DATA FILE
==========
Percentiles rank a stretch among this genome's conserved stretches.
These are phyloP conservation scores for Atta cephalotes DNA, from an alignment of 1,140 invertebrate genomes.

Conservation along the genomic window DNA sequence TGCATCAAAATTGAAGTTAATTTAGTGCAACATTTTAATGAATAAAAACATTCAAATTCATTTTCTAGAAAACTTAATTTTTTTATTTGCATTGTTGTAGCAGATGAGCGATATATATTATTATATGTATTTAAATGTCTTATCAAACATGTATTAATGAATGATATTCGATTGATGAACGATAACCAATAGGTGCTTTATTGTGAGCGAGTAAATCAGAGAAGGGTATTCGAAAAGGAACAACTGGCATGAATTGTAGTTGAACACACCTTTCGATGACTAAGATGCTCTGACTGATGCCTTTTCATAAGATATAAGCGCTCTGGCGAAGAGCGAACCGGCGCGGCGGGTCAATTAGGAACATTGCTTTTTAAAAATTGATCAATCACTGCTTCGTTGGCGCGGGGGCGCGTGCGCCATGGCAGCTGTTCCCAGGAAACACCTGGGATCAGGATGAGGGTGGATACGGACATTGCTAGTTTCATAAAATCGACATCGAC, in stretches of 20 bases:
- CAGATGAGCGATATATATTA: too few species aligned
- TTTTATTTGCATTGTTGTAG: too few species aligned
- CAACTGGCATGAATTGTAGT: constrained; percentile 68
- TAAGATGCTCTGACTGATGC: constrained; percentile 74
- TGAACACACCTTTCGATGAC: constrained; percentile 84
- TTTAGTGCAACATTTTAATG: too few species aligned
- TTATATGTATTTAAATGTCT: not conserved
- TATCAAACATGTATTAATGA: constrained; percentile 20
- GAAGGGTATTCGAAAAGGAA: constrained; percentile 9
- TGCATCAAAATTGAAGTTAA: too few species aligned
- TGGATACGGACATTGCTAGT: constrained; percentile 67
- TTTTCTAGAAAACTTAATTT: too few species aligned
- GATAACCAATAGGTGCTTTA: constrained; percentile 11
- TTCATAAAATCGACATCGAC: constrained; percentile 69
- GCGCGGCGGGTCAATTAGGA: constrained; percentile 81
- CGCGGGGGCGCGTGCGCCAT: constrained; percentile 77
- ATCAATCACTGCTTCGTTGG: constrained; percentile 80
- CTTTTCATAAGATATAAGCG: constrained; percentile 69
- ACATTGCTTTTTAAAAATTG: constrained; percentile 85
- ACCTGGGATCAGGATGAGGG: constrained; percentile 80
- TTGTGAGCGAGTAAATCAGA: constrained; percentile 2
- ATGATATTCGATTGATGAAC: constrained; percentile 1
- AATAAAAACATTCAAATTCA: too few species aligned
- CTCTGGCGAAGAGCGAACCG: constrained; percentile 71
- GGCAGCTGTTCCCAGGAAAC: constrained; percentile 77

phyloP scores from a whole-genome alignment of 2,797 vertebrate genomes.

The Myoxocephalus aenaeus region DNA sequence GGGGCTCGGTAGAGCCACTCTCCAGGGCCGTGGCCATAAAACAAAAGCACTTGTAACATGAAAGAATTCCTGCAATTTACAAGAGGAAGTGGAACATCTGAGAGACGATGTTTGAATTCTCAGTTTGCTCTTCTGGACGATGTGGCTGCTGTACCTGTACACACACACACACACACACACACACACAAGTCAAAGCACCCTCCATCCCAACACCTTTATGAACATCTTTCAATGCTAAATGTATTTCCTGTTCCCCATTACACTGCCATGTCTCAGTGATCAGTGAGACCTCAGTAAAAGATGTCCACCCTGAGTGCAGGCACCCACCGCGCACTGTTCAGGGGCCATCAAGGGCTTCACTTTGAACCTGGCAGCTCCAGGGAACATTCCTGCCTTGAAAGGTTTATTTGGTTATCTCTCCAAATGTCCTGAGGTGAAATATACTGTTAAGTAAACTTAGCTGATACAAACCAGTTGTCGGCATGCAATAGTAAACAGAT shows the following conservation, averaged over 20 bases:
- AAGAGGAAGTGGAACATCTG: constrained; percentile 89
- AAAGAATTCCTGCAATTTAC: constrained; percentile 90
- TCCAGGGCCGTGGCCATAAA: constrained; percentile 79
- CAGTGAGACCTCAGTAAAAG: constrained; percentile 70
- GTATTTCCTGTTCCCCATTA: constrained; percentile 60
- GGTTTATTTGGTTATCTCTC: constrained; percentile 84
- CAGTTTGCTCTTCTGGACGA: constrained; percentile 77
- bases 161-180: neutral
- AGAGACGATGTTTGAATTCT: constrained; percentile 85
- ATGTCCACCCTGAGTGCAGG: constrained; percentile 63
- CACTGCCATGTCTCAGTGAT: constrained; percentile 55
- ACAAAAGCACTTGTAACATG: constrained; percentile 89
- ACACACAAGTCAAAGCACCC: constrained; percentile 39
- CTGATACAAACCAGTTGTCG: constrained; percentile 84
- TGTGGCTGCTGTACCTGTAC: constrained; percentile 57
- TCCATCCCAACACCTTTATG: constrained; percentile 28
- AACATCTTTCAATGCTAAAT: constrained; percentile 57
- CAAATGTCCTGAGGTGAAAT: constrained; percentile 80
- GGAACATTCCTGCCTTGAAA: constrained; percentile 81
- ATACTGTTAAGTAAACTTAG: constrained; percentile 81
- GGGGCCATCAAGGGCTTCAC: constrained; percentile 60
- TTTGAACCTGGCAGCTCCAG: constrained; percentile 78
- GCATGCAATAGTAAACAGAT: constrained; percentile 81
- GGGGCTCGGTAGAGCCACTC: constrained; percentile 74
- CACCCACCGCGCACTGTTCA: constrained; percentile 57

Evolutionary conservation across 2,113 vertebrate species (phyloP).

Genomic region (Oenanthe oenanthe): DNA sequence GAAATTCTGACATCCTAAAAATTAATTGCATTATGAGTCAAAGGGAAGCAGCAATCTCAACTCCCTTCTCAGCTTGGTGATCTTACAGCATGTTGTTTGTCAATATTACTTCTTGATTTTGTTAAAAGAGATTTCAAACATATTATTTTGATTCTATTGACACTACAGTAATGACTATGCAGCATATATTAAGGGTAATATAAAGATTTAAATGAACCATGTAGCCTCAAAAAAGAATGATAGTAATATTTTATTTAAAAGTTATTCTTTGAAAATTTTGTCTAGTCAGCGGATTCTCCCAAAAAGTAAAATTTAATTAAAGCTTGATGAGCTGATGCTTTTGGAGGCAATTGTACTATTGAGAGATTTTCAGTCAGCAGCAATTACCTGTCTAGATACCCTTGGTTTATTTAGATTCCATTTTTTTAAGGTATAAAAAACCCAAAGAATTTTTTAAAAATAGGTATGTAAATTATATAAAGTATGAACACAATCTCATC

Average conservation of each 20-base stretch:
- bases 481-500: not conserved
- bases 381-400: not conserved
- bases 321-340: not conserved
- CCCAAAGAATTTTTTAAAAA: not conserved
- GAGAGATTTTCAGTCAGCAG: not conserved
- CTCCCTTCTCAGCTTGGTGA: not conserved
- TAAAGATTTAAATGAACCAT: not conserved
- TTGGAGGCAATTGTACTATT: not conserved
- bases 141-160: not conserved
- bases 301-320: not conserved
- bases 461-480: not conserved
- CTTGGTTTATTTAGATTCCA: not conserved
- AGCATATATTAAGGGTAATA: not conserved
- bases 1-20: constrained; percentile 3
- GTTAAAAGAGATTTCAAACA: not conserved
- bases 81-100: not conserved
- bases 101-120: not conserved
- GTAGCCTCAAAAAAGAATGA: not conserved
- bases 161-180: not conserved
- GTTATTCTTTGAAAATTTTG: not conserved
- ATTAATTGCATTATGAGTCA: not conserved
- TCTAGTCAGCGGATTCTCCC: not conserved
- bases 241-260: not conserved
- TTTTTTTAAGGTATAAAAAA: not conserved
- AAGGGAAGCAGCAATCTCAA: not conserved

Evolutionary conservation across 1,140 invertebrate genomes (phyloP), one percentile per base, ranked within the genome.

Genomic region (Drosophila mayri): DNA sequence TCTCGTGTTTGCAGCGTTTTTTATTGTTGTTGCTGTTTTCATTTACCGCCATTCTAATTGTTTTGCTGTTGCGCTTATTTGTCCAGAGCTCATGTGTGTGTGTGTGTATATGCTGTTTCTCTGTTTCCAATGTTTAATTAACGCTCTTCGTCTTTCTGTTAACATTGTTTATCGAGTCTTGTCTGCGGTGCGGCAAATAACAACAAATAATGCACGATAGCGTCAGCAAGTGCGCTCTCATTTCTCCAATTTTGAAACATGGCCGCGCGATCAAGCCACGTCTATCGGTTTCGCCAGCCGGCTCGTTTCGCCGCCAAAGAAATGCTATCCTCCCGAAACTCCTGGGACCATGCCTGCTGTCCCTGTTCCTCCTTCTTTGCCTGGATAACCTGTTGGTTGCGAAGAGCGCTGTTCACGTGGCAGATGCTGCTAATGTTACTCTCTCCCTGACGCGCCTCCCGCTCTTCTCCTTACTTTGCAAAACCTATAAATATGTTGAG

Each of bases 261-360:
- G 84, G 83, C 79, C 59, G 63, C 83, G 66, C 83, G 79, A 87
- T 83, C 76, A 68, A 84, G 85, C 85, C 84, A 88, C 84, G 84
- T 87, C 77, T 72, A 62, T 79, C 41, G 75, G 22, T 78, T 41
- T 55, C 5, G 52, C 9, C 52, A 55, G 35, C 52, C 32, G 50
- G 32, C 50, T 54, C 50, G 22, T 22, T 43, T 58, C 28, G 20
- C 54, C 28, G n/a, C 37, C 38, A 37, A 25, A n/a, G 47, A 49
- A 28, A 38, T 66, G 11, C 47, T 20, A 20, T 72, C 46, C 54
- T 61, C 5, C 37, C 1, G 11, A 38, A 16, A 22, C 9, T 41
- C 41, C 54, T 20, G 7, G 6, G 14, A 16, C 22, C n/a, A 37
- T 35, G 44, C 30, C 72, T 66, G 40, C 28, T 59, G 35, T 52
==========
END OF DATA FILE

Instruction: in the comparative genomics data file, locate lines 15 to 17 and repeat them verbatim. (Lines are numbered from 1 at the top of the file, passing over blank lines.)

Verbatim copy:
- TTTTCTAGAAAACTTAATTT: too few species aligned
- GATAACCAATAGGTGCTTTA: constrained; percentile 11
- TTCATAAAATCGACATCGAC: constrained; percentile 69